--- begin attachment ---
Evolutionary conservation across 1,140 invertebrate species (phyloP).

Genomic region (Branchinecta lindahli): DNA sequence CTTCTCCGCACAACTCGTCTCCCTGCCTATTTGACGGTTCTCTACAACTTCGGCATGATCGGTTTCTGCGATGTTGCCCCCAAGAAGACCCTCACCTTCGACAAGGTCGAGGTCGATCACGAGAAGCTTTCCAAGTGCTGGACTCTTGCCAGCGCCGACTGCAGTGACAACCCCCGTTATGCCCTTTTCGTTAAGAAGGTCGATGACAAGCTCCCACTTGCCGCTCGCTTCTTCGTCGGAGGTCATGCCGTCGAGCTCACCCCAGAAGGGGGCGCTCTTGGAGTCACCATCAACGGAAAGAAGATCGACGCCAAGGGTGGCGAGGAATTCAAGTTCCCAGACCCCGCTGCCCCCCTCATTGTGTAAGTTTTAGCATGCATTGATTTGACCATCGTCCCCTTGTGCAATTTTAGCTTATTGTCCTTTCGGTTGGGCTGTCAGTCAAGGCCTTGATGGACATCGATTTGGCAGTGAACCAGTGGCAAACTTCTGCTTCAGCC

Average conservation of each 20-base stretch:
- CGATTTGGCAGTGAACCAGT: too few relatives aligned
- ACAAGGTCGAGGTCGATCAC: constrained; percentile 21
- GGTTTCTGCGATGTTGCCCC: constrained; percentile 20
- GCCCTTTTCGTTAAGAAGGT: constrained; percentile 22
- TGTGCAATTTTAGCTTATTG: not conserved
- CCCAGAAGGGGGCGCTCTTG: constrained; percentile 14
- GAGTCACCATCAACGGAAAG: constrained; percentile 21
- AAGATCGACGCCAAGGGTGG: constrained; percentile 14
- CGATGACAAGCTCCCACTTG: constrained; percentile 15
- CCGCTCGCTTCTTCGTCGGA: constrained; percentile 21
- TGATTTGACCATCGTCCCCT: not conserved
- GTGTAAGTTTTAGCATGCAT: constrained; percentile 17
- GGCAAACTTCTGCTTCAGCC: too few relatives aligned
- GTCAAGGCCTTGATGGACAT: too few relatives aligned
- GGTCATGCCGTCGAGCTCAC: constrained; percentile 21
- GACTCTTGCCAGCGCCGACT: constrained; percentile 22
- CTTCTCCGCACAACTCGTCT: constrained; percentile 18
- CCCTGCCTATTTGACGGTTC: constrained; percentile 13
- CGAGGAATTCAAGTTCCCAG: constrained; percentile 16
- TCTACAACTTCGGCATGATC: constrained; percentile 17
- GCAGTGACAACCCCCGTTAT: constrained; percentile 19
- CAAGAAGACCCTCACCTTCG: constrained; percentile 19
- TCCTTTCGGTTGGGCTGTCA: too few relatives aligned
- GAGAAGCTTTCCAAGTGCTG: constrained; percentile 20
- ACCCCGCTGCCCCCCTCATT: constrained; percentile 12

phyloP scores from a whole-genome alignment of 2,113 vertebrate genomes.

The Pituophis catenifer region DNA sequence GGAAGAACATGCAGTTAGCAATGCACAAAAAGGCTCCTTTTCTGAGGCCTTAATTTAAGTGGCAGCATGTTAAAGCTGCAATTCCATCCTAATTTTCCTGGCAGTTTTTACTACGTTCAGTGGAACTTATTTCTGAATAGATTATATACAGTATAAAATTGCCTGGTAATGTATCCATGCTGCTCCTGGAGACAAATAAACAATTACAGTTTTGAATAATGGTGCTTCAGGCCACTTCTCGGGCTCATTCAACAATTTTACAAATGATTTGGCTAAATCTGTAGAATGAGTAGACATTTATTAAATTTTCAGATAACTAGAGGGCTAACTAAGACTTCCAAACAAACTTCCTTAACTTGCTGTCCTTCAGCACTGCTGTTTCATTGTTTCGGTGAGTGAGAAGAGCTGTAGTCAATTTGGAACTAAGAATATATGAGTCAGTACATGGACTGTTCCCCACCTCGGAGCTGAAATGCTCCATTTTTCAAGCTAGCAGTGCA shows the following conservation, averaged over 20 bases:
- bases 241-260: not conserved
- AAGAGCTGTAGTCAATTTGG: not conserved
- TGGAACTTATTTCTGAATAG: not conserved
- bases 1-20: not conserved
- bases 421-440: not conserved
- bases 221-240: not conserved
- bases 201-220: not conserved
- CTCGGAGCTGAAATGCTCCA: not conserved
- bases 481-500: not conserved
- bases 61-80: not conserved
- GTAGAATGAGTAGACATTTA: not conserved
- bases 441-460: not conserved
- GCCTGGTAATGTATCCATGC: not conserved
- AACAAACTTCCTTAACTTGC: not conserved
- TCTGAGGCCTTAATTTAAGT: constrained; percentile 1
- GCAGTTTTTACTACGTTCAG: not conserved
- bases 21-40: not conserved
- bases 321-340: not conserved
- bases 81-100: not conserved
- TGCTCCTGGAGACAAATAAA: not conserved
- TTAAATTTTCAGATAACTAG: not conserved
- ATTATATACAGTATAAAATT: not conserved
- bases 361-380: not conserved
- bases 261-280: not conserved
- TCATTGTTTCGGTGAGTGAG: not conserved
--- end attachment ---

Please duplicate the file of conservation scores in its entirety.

Evolutionary conservation across 1,140 invertebrate species (phyloP).

Genomic region (Branchinecta lindahli): DNA sequence CTTCTCCGCACAACTCGTCTCCCTGCCTATTTGACGGTTCTCTACAACTTCGGCATGATCGGTTTCTGCGATGTTGCCCCCAAGAAGACCCTCACCTTCGACAAGGTCGAGGTCGATCACGAGAAGCTTTCCAAGTGCTGGACTCTTGCCAGCGCCGACTGCAGTGACAACCCCCGTTATGCCCTTTTCGTTAAGAAGGTCGATGACAAGCTCCCACTTGCCGCTCGCTTCTTCGTCGGAGGTCATGCCGTCGAGCTCACCCCAGAAGGGGGCGCTCTTGGAGTCACCATCAACGGAAAGAAGATCGACGCCAAGGGTGGCGAGGAATTCAAGTTCCCAGACCCCGCTGCCCCCCTCATTGTGTAAGTTTTAGCATGCATTGATTTGACCATCGTCCCCTTGTGCAATTTTAGCTTATTGTCCTTTCGGTTGGGCTGTCAGTCAAGGCCTTGATGGACATCGATTTGGCAGTGAACCAGTGGCAAACTTCTGCTTCAGCC

Average conservation of each 20-base stretch:
- CGATTTGGCAGTGAACCAGT: too few relatives aligned
- ACAAGGTCGAGGTCGATCAC: constrained; percentile 21
- GGTTTCTGCGATGTTGCCCC: constrained; percentile 20
- GCCCTTTTCGTTAAGAAGGT: constrained; percentile 22
- TGTGCAATTTTAGCTTATTG: not conserved
- CCCAGAAGGGGGCGCTCTTG: constrained; percentile 14
- GAGTCACCATCAACGGAAAG: constrained; percentile 21
- AAGATCGACGCCAAGGGTGG: constrained; percentile 14
- CGATGACAAGCTCCCACTTG: constrained; percentile 15
- CCGCTCGCTTCTTCGTCGGA: constrained; percentile 21
- TGATTTGACCATCGTCCCCT: not conserved
- GTGTAAGTTTTAGCATGCAT: constrained; percentile 17
- GGCAAACTTCTGCTTCAGCC: too few relatives aligned
- GTCAAGGCCTTGATGGACAT: too few relatives aligned
- GGTCATGCCGTCGAGCTCAC: constrained; percentile 21
- GACTCTTGCCAGCGCCGACT: constrained; percentile 22
- CTTCTCCGCACAACTCGTCT: constrained; percentile 18
- CCCTGCCTATTTGACGGTTC: constrained; percentile 13
- CGAGGAATTCAAGTTCCCAG: constrained; percentile 16
- TCTACAACTTCGGCATGATC: constrained; percentile 17
- GCAGTGACAACCCCCGTTAT: constrained; percentile 19
- CAAGAAGACCCTCACCTTCG: constrained; percentile 19
- TCCTTTCGGTTGGGCTGTCA: too few relatives aligned
- GAGAAGCTTTCCAAGTGCTG: constrained; percentile 20
- ACCCCGCTGCCCCCCTCATT: constrained; percentile 12

phyloP scores from a whole-genome alignment of 2,113 vertebrate genomes.

The Pituophis catenifer region DNA sequence GGAAGAACATGCAGTTAGCAATGCACAAAAAGGCTCCTTTTCTGAGGCCTTAATTTAAGTGGCAGCATGTTAAAGCTGCAATTCCATCCTAATTTTCCTGGCAGTTTTTACTACGTTCAGTGGAACTTATTTCTGAATAGATTATATACAGTATAAAATTGCCTGGTAATGTATCCATGCTGCTCCTGGAGACAAATAAACAATTACAGTTTTGAATAATGGTGCTTCAGGCCACTTCTCGGGCTCATTCAACAATTTTACAAATGATTTGGCTAAATCTGTAGAATGAGTAGACATTTATTAAATTTTCAGATAACTAGAGGGCTAACTAAGACTTCCAAACAAACTTCCTTAACTTGCTGTCCTTCAGCACTGCTGTTTCATTGTTTCGGTGAGTGAGAAGAGCTGTAGTCAATTTGGAACTAAGAATATATGAGTCAGTACATGGACTGTTCCCCACCTCGGAGCTGAAATGCTCCATTTTTCAAGCTAGCAGTGCA shows the following conservation, averaged over 20 bases:
- bases 241-260: not conserved
- AAGAGCTGTAGTCAATTTGG: not conserved
- TGGAACTTATTTCTGAATAG: not conserved
- bases 1-20: not conserved
- bases 421-440: not conserved
- bases 221-240: not conserved
- bases 201-220: not conserved
- CTCGGAGCTGAAATGCTCCA: not conserved
- bases 481-500: not conserved
- bases 61-80: not conserved
- GTAGAATGAGTAGACATTTA: not conserved
- bases 441-460: not conserved
- GCCTGGTAATGTATCCATGC: not conserved
- AACAAACTTCCTTAACTTGC: not conserved
- TCTGAGGCCTTAATTTAAGT: constrained; percentile 1
- GCAGTTTTTACTACGTTCAG: not conserved
- bases 21-40: not conserved
- bases 321-340: not conserved
- bases 81-100: not conserved
- TGCTCCTGGAGACAAATAAA: not conserved
- TTAAATTTTCAGATAACTAG: not conserved
- ATTATATACAGTATAAAATT: not conserved
- bases 361-380: not conserved
- bases 261-280: not conserved
- TCATTGTTTCGGTGAGTGAG: not conserved